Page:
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What could be going on here?
#1
Can anyone posit what might be happening in these flow rate graphs? There are no event flags and the breathing looks pretty normal right before the rate change but then it looks like I am gasping for air (some are worse/longer than others). Does this seem like something typical like turning over in bed or something or is it something I need to address in terms of it affecting my health. Thoughts? Thanks!!!

   
   
   
   
   
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#2
Are you changing sleeping positions?
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#3
I am just speculating here.

It may be RERAs. It is typically seen as a progressive decrease in breathing waveform amplitude followed by a large breath at the end (which is typically caused by the RERA). A few RERAs in the night may be acceptable but too many can disrupt your sleep architecture and make you feel like crap in the morning.

Your machine doesn't flag these RERAs. How does the flow limitation graph look at these breathing wave patterns?

You can probably take care of these with a modest increase in pressure (0.5cm - 1cm).
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#4
Thanks for following up! Not sure about changes in position as I typically don't wake up when I have the change in breathing. But they happen fairly regularly throughout the night so not clear if I would be moving around this much. Wanted to see if anyone else has experienced this issue on their graphs to see if it was a typical issue. My main concern was to see if it could potentially be some kind of unrecorded airway blockage that was causing me to gasp. Thanks again.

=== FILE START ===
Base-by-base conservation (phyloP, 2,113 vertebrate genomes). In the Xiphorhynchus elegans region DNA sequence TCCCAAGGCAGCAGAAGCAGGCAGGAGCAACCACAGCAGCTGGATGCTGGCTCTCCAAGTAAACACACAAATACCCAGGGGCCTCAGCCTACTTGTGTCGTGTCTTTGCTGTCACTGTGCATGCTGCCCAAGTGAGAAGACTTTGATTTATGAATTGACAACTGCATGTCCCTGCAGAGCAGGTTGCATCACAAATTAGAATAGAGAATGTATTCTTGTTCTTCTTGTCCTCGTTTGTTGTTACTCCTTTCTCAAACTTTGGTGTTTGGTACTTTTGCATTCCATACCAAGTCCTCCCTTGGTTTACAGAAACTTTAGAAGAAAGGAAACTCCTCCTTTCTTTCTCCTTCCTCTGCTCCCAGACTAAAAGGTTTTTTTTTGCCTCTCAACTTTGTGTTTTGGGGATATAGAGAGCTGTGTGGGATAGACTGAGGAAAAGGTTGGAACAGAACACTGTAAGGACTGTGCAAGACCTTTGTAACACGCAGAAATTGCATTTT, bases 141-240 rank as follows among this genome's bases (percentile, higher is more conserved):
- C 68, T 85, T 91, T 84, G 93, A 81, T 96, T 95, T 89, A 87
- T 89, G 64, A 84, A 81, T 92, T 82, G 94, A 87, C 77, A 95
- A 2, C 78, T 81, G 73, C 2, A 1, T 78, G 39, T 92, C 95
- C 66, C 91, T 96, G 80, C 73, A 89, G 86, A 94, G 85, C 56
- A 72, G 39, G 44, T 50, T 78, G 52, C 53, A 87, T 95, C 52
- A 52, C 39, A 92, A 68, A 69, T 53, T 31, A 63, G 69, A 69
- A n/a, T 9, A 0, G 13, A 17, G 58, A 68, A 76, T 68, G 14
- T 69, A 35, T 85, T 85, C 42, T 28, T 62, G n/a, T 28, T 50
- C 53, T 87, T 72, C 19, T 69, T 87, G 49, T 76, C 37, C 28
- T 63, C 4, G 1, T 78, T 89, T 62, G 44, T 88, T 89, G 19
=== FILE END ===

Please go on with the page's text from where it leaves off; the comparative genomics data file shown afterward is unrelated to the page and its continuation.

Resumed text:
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#5
I doubt you have any problem since the flow rate varies due to various reason in a normally healthy person. Something as simple as swallowing your excess saliva, raising up to check the time, changing sleep positions, taking a sigh of relief and the list goes on. Your brain monitors several inputs as well as the O2 saturation level to determine how deeply you should breathe while asleep. Trust it to do the right thing or you won't ever get any good sleep. Bottom line...how do you feel? If you feel well and have no problems during the day related to insufficient rest, you need not over analyze your data. On the other hand, if you have good AHI ratings but still have problems during the day that indicate insufficient rest, you should pursue the matter and perhaps get a doctor's help.

If it help any, your flow rate graph looks much more uniform and peaceful than mine. Wink

Dude
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#6
Thanks for the info. I have been feeling really exhausted, which is one reason I was asking about the graphs. I was on fixed pressure for 6 years until 1 year ago and always felt great and then switched to variable by docs order. I have been extremely exhausted since that time. I did a sleep study and everything was pretty normal (no RERAs, no centrals). Two days ago, I went back to fixed pressure and the exhaustion went away (I could tell the difference immediately). I just wanted to ask about the graphs because the fixed pressure trial was on my own since the doc said I should be on variable since it is "better." I need to get an appointment with them to discuss how much better I feel on fixed pressure but wanted to make sure things are good in the meantime. I checked and I do not have flow limitations during or within 10 seconds of these breathing patterns. My AHI has always been less than 1. Thanks again.